Brown is a Research Professor in the School of Environmental and Forest
Sciences at the University of Washington. In this episode, Sally says biosolids
are a science communication tool for the public, particularly as learning about
the benefits help them get over the yuck factor. She also discusses innovative
ways to use biosolids, including in urban stormwater management and growing cannabis.
Sally says decades of research have shown biosolids to be safe and the sector
must talk about the low level of risk from contaminants including PFAS compared
to other household sources.
Greg Quist is CEO of SmartCover Systems, on the Board of Directors of the Rincon del Diablo Municipal Water District, and Chair of the Urban Water Institute. In this episode Greg discusses real-time monitoring of sewers and the role of smartphones and satellites in water management. He talks about founding a number of water companies and his frustration with the sector’s slow adoption of technology. Greg also shares his views on water in Southern California, including the changes he has seen and optimism for solutions.
Jim Cooper is Intelligent Water Lead at Arcadis. In this episode Jim discusses a new report done in collaboration with Bluefield Research on how artificial intelligence and predictive analytics can help address two human-centric challenges facing the water sector: affordability and resilience. He explains the concept of collective intelligence, which is “people plus technology,” and how a digital future can empower employees, not replace them. Jim says the sector is at a tipping point where early adopters of intelligent water are reaping multifaceted benefits.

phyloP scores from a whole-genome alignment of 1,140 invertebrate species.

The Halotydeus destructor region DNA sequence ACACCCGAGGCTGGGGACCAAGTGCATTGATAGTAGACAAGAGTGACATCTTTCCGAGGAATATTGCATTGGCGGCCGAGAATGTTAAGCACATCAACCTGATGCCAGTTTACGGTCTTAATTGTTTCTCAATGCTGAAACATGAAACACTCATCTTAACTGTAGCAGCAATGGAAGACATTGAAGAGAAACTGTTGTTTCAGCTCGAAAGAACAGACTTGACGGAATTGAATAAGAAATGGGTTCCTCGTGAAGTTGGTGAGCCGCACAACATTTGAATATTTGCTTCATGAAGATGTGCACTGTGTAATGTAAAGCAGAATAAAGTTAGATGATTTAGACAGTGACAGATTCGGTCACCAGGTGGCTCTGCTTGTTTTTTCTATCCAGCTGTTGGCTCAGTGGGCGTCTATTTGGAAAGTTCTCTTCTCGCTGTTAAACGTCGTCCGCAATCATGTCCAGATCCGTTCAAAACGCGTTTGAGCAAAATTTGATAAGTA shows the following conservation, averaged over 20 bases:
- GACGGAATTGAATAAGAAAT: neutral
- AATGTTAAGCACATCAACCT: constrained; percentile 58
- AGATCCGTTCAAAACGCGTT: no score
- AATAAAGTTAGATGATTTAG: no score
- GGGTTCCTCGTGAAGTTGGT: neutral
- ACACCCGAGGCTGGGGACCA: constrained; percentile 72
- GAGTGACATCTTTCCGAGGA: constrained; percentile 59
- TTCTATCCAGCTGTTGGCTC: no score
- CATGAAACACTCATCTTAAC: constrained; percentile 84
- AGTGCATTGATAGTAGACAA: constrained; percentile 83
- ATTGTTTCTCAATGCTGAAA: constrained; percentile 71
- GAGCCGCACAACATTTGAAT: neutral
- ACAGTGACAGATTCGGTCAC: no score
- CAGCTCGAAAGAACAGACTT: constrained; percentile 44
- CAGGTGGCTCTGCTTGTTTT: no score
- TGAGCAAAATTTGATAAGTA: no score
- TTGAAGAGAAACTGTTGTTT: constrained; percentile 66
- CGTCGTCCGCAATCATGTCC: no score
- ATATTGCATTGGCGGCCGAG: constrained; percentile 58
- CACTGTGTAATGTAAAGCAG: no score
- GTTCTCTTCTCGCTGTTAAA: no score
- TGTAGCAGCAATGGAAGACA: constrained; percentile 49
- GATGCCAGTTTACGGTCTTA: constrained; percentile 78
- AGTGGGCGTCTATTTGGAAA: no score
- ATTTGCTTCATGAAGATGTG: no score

Adam Davis is Senior Counsel at DHM Research. In this episode Adam discusses results of a national opinion survey conducted with Blue Drop that found one-third of people do not know the source of their drinking water and two-thirds do not know the destination of their wastewater after it is cleaned. He also shares that 50 percent aren’t familiar with the quality of their drinking water and three-quarters don’t know about water infrastructure projects in their community. Adam explains how a lack of public awareness can lead to other types of infrastructure and services being prioritized for investment before water. He says it is important for utilities to poll locally, engage customers, use focus groups, and partner with other organizations as a way to build relationships.
Mark Schleifstein is a Pulitzer Prize-winning environmental reporter for The Times-Picayune in New Orleans and for NOLA.com. In this episode Mark explains why he has stayed in environmental reporting for 35 years, how major cuts to newsrooms have impacted journalism, and what types of water stories resonate with the public. He talks about several high-profile issues he has covered including the loss of wetlands along Louisiana’s coast, health of the Mississippi River, dead zone in the Gulf of Mexico, impacts of the BP oil spill, and Hurricane Katrina. Mark also discusses the infrastructure challenges in New Orleans and provides advice for water utilities on working with the media.